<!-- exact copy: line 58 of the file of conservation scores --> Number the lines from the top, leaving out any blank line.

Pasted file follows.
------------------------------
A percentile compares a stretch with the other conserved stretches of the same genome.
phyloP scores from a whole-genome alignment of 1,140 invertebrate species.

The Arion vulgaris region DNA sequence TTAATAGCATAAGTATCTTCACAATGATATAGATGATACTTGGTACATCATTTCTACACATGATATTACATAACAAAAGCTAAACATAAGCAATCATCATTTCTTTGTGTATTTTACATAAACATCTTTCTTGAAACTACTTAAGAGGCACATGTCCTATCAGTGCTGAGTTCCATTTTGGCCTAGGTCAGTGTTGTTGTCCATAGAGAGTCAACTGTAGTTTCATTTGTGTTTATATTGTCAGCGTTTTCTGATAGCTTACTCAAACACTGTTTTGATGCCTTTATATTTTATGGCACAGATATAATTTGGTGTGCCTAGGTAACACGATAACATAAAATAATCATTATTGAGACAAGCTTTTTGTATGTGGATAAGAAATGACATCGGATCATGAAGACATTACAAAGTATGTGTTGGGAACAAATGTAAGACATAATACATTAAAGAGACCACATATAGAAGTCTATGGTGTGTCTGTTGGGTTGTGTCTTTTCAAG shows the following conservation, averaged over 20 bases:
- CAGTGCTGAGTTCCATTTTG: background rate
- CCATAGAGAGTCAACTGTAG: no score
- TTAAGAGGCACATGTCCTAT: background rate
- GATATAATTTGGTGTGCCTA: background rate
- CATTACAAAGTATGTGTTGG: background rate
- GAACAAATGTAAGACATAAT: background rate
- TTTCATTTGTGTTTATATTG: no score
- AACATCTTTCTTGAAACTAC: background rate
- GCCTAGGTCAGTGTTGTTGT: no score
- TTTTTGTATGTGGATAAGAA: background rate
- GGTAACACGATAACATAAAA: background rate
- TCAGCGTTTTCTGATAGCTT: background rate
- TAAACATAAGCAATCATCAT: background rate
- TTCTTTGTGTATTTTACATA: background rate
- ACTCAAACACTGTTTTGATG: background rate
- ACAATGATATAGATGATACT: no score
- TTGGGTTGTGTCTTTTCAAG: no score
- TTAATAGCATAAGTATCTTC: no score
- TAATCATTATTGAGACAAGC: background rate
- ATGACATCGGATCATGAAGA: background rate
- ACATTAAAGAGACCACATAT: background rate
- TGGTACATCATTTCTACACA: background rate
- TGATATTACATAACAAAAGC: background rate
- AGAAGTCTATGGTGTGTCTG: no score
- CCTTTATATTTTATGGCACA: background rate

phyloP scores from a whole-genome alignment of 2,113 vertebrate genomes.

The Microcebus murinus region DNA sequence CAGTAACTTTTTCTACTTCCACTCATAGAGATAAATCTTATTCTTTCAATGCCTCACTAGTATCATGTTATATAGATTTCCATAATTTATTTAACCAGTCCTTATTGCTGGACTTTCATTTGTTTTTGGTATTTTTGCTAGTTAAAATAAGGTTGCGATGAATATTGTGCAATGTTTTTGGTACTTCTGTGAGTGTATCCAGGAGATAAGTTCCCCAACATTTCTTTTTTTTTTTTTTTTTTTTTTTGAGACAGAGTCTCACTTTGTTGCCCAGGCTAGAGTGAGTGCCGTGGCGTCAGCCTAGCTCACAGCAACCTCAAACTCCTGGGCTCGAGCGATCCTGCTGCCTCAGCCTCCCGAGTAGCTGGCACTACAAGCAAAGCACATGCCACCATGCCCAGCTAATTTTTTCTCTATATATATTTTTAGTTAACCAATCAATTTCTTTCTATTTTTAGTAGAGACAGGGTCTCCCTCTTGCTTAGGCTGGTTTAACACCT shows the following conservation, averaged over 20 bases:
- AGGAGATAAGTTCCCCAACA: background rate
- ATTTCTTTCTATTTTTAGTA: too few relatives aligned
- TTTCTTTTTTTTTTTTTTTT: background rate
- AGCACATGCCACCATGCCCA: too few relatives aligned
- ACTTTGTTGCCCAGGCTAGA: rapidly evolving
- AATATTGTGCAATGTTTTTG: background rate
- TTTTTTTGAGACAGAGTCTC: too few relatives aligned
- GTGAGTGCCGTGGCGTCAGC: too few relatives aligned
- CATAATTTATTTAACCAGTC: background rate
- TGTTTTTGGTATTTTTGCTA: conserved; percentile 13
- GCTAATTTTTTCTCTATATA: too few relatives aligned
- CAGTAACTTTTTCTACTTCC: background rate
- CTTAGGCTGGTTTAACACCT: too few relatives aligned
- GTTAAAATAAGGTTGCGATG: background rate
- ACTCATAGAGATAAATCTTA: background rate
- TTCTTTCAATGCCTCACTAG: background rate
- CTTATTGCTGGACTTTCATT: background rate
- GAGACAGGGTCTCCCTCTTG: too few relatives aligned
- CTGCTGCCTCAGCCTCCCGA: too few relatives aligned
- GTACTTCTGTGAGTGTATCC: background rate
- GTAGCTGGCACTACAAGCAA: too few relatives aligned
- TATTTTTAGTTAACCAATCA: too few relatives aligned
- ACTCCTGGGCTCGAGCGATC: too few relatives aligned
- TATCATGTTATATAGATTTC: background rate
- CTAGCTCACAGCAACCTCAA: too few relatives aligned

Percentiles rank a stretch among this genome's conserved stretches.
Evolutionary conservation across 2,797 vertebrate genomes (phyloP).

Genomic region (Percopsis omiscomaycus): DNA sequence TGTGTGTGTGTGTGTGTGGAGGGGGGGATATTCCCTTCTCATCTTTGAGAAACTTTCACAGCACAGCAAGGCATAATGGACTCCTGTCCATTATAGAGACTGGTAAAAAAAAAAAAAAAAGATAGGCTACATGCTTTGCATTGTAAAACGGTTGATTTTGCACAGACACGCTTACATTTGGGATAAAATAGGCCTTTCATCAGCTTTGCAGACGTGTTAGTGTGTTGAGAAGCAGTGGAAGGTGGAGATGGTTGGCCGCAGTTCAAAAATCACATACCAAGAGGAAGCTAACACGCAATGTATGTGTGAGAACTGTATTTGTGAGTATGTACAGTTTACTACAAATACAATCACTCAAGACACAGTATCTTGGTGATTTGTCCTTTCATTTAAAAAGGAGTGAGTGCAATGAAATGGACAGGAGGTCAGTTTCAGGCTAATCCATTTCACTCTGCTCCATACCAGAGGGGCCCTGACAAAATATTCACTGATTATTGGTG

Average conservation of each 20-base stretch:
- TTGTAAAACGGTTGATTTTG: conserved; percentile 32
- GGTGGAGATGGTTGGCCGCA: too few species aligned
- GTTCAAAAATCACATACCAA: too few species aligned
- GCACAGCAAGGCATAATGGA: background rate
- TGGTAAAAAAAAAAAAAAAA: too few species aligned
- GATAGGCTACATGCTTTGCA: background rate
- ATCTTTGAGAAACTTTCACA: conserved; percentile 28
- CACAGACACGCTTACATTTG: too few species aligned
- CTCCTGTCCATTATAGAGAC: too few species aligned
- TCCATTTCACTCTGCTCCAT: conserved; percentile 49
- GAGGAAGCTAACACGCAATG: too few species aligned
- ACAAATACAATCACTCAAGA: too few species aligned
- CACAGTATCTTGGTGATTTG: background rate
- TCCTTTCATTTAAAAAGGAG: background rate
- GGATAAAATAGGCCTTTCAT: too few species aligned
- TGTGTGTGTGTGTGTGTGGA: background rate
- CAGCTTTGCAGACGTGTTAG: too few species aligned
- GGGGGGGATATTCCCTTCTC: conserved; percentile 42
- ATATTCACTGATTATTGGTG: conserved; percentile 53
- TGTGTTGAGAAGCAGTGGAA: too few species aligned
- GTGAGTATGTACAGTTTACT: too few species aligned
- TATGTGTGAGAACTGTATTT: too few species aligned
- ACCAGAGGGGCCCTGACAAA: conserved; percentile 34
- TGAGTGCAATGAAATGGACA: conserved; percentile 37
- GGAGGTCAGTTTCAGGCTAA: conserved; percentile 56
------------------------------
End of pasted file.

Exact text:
Genomic region (Percopsis omiscomaycus): DNA sequence TGTGTGTGTGTGTGTGTGGAGGGGGGGATATTCCCTTCTCATCTTTGAGAAACTTTCACAGCACAGCAAGGCATAATGGACTCCTGTCCATTATAGAGACTGGTAAAAAAAAAAAAAAAAGATAGGCTACATGCTTTGCATTGTAAAACGGTTGATTTTGCACAGACACGCTTACATTTGGGATAAAATAGGCCTTTCATCAGCTTTGCAGACGTGTTAGTGTGTTGAGAAGCAGTGGAAGGTGGAGATGGTTGGCCGCAGTTCAAAAATCACATACCAAGAGGAAGCTAACACGCAATGTATGTGTGAGAACTGTATTTGTGAGTATGTACAGTTTACTACAAATACAATCACTCAAGACACAGTATCTTGGTGATTTGTCCTTTCATTTAAAAAGGAGTGAGTGCAATGAAATGGACAGGAGGTCAGTTTCAGGCTAATCCATTTCACTCTGCTCCATACCAGAGGGGCCCTGACAAAATATTCACTGATTATTGGTG